History of the Single Market and European Immigration

A key aspect to Brexit negotiations will be a trade-off between access to the Single Market and free movement of people both have been a key aspect of the Community. However, the origins of both freedom of movement and the single market are greatly interlinked.

The Single Market which allows free movement of goods, capital and services was an objective the Community worked towards throughout the 1980s. This was spurred on through the President of the European Commission Jacques Delors. Delors felt that economies of Europe were struggling which had led to a stagnated period in the European Union, this was a period known as ‘Eurosclerosis’ which Delors wanted to breakaway from. He had thus made it his goal to begin the completion of the Single Market, which would be an immense task as it needed the approval of all member states.

Britain too played a significant role in the process as Lord Cockfield who was appointed as a European Commissioner in 1985 to assist in completing the Single Market. He did this initially through a White Paper entitled ‘Completing the Internal Market’ which was published June 1985. It contained almost 300 legislative proposals that would eliminate physical, technical and fiscal barriers. This eventually culminated in the signing of the Single European Act (SEA), which removed many barriers in 1986. It also set a date for the completion of the Single Market for 1992. Aside from this the SEA changed the manner of voting in the Council of Ministers it meant unanimous decision making was replaced with qualified majority voting – a major moment for the Community as matters under majority voting code be resolved quicker than before.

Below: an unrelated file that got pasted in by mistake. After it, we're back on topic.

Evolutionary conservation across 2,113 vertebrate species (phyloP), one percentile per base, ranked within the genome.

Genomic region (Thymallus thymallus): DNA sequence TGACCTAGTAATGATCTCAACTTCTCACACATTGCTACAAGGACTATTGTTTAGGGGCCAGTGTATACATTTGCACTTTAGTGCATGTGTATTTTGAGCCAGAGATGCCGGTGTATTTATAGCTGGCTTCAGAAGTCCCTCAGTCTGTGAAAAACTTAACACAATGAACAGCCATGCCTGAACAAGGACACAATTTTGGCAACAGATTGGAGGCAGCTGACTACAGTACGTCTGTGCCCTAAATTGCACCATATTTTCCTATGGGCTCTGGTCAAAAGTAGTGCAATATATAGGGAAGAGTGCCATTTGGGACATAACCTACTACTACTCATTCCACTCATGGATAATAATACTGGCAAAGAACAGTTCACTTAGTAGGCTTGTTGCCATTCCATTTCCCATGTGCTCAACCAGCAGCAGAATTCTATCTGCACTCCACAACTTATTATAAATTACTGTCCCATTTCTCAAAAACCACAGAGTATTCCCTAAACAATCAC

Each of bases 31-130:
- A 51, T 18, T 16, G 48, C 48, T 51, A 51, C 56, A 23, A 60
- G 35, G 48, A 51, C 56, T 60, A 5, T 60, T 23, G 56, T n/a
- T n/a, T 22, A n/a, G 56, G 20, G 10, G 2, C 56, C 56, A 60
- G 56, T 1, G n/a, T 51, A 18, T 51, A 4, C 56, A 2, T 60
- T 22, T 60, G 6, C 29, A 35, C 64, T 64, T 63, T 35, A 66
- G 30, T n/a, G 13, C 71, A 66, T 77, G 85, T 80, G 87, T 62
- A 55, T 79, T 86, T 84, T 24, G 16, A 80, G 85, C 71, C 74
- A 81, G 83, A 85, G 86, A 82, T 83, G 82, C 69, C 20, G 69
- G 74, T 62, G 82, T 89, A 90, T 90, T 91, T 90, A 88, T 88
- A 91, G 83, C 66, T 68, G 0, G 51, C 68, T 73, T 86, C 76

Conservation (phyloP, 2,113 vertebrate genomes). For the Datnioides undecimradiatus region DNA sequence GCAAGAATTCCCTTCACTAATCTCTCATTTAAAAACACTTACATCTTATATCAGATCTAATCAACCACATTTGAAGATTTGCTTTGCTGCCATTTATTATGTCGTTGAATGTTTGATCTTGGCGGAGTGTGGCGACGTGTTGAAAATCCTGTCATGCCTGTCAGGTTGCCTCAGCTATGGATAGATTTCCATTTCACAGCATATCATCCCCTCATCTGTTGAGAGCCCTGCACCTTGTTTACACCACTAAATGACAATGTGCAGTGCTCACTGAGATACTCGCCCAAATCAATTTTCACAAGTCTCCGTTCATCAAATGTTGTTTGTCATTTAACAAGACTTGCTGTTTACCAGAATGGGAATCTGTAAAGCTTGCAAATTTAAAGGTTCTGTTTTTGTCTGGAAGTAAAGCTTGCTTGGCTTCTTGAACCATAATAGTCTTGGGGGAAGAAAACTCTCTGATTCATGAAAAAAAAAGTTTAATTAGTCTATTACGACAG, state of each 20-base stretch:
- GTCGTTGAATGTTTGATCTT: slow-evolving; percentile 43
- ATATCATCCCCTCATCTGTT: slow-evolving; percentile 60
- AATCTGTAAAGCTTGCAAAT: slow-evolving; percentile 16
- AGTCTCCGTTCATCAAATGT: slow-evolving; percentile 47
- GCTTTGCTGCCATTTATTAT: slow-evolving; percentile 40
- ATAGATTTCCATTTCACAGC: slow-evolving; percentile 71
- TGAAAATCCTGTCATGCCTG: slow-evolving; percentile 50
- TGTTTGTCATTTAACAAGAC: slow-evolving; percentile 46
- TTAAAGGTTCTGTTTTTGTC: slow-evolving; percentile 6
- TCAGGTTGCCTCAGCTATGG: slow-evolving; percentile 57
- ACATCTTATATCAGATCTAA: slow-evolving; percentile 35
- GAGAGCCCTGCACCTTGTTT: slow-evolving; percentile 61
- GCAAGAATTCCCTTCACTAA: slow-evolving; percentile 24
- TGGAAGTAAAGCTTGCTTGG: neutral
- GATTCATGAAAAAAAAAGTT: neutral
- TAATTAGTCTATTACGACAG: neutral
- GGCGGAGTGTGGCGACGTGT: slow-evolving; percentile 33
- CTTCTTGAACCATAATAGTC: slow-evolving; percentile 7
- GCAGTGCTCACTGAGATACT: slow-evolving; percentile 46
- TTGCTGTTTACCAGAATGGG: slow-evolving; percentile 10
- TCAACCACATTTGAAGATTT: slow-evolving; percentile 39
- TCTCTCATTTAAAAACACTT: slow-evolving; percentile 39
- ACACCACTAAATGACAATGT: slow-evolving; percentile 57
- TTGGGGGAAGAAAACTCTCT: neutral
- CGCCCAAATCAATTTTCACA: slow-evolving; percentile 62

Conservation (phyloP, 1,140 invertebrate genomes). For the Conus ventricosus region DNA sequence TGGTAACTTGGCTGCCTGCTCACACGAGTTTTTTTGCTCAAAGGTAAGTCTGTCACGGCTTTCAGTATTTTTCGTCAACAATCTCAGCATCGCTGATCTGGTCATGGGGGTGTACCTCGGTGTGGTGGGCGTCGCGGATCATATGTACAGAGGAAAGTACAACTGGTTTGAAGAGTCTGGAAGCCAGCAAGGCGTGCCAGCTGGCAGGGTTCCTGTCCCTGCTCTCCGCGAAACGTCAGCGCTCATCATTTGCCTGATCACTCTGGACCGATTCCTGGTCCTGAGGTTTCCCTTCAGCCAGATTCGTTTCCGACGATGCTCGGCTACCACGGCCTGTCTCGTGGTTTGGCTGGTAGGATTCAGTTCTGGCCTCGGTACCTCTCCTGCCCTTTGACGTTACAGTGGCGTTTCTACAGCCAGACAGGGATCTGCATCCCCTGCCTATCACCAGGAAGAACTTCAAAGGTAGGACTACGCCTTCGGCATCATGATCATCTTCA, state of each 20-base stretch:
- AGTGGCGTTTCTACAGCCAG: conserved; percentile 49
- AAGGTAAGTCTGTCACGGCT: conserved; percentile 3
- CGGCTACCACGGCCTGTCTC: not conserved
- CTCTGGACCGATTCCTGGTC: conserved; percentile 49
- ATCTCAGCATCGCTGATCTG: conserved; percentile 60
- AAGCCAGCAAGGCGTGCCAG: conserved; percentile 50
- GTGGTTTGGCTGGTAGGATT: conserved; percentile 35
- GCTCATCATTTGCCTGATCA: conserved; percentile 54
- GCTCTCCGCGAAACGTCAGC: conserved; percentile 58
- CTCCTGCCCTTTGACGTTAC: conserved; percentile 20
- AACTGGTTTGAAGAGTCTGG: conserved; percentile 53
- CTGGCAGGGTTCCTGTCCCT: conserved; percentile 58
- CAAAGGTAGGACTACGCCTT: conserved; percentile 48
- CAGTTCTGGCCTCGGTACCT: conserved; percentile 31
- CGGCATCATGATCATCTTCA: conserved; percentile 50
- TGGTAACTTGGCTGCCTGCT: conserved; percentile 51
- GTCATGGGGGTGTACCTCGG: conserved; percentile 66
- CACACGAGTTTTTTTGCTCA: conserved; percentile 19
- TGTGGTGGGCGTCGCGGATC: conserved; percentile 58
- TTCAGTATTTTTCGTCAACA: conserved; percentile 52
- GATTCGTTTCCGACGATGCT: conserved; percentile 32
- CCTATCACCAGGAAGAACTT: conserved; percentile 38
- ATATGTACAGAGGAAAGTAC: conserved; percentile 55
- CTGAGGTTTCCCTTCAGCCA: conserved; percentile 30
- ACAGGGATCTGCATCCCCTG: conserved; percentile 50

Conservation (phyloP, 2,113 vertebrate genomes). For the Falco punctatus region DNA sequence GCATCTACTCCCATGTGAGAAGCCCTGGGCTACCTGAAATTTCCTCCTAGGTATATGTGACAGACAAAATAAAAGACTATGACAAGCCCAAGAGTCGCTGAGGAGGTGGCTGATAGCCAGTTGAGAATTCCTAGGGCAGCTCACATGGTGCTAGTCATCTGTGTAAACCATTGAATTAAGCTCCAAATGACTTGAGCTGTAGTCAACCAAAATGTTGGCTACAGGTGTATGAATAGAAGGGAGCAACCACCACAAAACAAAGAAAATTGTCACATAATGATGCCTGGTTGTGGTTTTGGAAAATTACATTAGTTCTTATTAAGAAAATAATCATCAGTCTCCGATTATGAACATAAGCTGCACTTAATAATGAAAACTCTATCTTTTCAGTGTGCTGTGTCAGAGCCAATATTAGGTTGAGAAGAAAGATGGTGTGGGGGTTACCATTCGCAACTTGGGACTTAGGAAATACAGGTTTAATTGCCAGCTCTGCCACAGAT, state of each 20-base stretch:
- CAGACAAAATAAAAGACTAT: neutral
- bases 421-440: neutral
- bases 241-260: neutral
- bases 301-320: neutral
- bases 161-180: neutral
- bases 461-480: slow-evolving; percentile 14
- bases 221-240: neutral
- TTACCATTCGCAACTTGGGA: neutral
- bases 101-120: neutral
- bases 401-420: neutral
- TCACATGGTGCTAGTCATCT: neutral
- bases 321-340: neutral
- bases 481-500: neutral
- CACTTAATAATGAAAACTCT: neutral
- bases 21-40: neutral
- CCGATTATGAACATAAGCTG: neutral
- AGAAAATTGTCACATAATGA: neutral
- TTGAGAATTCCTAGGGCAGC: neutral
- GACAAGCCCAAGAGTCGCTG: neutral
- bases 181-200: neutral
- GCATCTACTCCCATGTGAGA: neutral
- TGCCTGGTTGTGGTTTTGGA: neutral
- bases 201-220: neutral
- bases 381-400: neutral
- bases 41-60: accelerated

Thatcher had herself readily agreed to the Single European Act, seeing the economics benefits of the free market, but would later comment that it was a grieve mistake signing the SEA.  In the time period from 1986-92, Delors wanted to remove borders across Europe, which would allow the free movement of people. Delors and other member states were keen to see a single currency achieved by 1992. This was vehemently opposed by Thatcher and Britain as a whole. Regarding borders Thatcher also opposed Delors as she believed Britain should be able to manage its own borders. In stark contrast to the present day immigration was not an area of large concern from 1979-92, with net migration in 1990 actually being reduced compared to 1979. Thatcher left the area of immigration untouched, however, did fear immigration seeing it as a threat to British identity. British identity historically being a key factor in British decision making.

In 1992 negotiations had begun in Maastricht regarding these matters. Britain at this time was led by John Major, who managed to secure opt-outs of certain aspects of the treaty. This meant Britain did not have to join the single market, unless Westminster felt the need to at a later date. Nevertheless in 1992 the Maastricht Treaty was signed which introduced free movement of people – and in 1997 through the Treaty of Amsterdam the Community gained legislative responsibility over immigration.

Maastricht was a large moment for the Community, as it changed the dynamics of the European Union from an economic orientated organisation to a politically driven one of committed member states. This was a key aspect of the community which remains prevalent to this day which is that deeper integration is provided as a means to ease economic difficulties. Maastricht however, did provide stricter financial regulations. This is very important as the Cold War had just ended and this was a method to deter a mass of applications form newly formed Eastern European nations.